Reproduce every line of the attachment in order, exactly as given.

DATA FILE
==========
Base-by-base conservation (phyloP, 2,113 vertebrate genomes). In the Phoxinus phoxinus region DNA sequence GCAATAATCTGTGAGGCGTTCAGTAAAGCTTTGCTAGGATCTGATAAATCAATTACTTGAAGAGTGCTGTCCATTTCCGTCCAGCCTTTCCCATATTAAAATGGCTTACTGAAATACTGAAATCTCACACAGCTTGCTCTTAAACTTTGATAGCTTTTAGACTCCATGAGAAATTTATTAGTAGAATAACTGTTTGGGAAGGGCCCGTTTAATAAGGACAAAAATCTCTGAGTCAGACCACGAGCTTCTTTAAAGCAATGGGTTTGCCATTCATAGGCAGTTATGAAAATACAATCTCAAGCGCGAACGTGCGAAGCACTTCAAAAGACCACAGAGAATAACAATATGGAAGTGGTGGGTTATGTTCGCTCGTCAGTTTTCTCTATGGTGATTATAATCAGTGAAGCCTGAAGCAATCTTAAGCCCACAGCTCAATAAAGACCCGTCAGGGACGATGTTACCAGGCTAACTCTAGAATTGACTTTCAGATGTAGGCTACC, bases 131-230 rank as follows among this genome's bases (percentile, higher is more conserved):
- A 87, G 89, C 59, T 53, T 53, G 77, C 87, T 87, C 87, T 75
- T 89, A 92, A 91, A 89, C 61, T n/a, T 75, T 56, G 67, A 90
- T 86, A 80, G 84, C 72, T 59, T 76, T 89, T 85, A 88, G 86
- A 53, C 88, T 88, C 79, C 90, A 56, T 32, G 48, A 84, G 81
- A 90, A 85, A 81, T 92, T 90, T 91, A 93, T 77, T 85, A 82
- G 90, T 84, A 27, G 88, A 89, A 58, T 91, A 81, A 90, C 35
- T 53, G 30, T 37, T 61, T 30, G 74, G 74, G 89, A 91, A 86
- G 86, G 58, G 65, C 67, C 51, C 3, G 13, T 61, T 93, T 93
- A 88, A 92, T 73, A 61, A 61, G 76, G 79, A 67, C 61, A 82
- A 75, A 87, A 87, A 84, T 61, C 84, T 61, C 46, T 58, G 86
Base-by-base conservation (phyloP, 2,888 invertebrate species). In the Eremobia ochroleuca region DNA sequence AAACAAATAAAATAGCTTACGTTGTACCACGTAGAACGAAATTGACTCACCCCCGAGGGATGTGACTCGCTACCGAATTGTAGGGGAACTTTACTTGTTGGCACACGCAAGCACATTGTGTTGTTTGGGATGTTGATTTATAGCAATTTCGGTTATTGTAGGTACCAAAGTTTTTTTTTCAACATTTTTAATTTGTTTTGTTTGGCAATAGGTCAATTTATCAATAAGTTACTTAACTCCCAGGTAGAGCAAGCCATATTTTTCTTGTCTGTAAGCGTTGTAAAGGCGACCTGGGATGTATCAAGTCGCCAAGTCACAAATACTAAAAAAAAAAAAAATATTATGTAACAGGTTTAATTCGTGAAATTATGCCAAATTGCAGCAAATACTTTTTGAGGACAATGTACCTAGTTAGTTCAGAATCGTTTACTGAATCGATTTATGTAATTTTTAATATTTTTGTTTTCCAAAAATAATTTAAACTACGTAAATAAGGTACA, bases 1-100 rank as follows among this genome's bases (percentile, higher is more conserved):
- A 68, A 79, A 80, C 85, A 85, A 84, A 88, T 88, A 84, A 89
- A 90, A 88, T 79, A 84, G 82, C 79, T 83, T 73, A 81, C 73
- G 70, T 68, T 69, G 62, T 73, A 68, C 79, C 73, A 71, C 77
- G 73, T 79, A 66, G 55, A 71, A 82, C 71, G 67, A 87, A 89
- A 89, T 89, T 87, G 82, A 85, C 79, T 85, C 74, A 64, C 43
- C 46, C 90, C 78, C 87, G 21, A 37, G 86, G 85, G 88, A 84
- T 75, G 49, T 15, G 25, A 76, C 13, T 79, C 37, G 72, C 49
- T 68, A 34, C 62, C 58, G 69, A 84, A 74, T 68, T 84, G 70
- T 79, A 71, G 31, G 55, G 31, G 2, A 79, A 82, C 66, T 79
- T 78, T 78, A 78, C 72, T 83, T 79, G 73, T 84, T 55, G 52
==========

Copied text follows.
Base-by-base conservation (phyloP, 2,113 vertebrate genomes). In the Phoxinus phoxinus region DNA sequence GCAATAATCTGTGAGGCGTTCAGTAAAGCTTTGCTAGGATCTGATAAATCAATTACTTGAAGAGTGCTGTCCATTTCCGTCCAGCCTTTCCCATATTAAAATGGCTTACTGAAATACTGAAATCTCACACAGCTTGCTCTTAAACTTTGATAGCTTTTAGACTCCATGAGAAATTTATTAGTAGAATAACTGTTTGGGAAGGGCCCGTTTAATAAGGACAAAAATCTCTGAGTCAGACCACGAGCTTCTTTAAAGCAATGGGTTTGCCATTCATAGGCAGTTATGAAAATACAATCTCAAGCGCGAACGTGCGAAGCACTTCAAAAGACCACAGAGAATAACAATATGGAAGTGGTGGGTTATGTTCGCTCGTCAGTTTTCTCTATGGTGATTATAATCAGTGAAGCCTGAAGCAATCTTAAGCCCACAGCTCAATAAAGACCCGTCAGGGACGATGTTACCAGGCTAACTCTAGAATTGACTTTCAGATGTAGGCTACC, bases 131-230 rank as follows among this genome's bases (percentile, higher is more conserved):
- A 87, G 89, C 59, T 53, T 53, G 77, C 87, T 87, C 87, T 75
- T 89, A 92, A 91, A 89, C 61, T n/a, T 75, T 56, G 67, A 90
- T 86, A 80, G 84, C 72, T 59, T 76, T 89, T 85, A 88, G 86
- A 53, C 88, T 88, C 79, C 90, A 56, T 32, G 48, A 84, G 81
- A 90, A 85, A 81, T 92, T 90, T 91, A 93, T 77, T 85, A 82
- G 90, T 84, A 27, G 88, A 89, A 58, T 91, A 81, A 90, C 35
- T 53, G 30, T 37, T 61, T 30, G 74, G 74, G 89, A 91, A 86
- G 86, G 58, G 65, C 67, C 51, C 3, G 13, T 61, T 93, T 93
- A 88, A 92, T 73, A 61, A 61, G 76, G 79, A 67, C 61, A 82
- A 75, A 87, A 87, A 84, T 61, C 84, T 61, C 46, T 58, G 86
Base-by-base conservation (phyloP, 2,888 invertebrate species). In the Eremobia ochroleuca region DNA sequence AAACAAATAAAATAGCTTACGTTGTACCACGTAGAACGAAATTGACTCACCCCCGAGGGATGTGACTCGCTACCGAATTGTAGGGGAACTTTACTTGTTGGCACACGCAAGCACATTGTGTTGTTTGGGATGTTGATTTATAGCAATTTCGGTTATTGTAGGTACCAAAGTTTTTTTTTCAACATTTTTAATTTGTTTTGTTTGGCAATAGGTCAATTTATCAATAAGTTACTTAACTCCCAGGTAGAGCAAGCCATATTTTTCTTGTCTGTAAGCGTTGTAAAGGCGACCTGGGATGTATCAAGTCGCCAAGTCACAAATACTAAAAAAAAAAAAAATATTATGTAACAGGTTTAATTCGTGAAATTATGCCAAATTGCAGCAAATACTTTTTGAGGACAATGTACCTAGTTAGTTCAGAATCGTTTACTGAATCGATTTATGTAATTTTTAATATTTTTGTTTTCCAAAAATAATTTAAACTACGTAAATAAGGTACA, bases 1-100 rank as follows among this genome's bases (percentile, higher is more conserved):
- A 68, A 79, A 80, C 85, A 85, A 84, A 88, T 88, A 84, A 89
- A 90, A 88, T 79, A 84, G 82, C 79, T 83, T 73, A 81, C 73
- G 70, T 68, T 69, G 62, T 73, A 68, C 79, C 73, A 71, C 77
- G 73, T 79, A 66, G 55, A 71, A 82, C 71, G 67, A 87, A 89
- A 89, T 89, T 87, G 82, A 85, C 79, T 85, C 74, A 64, C 43
- C 46, C 90, C 78, C 87, G 21, A 37, G 86, G 85, G 88, A 84
- T 75, G 49, T 15, G 25, A 76, C 13, T 79, C 37, G 72, C 49
- T 68, A 34, C 62, C 58, G 69, A 84, A 74, T 68, T 84, G 70
- T 79, A 71, G 31, G 55, G 31, G 2, A 79, A 82, C 66, T 79
- T 78, T 78, A 78, C 72, T 83, T 79, G 73, T 84, T 55, G 52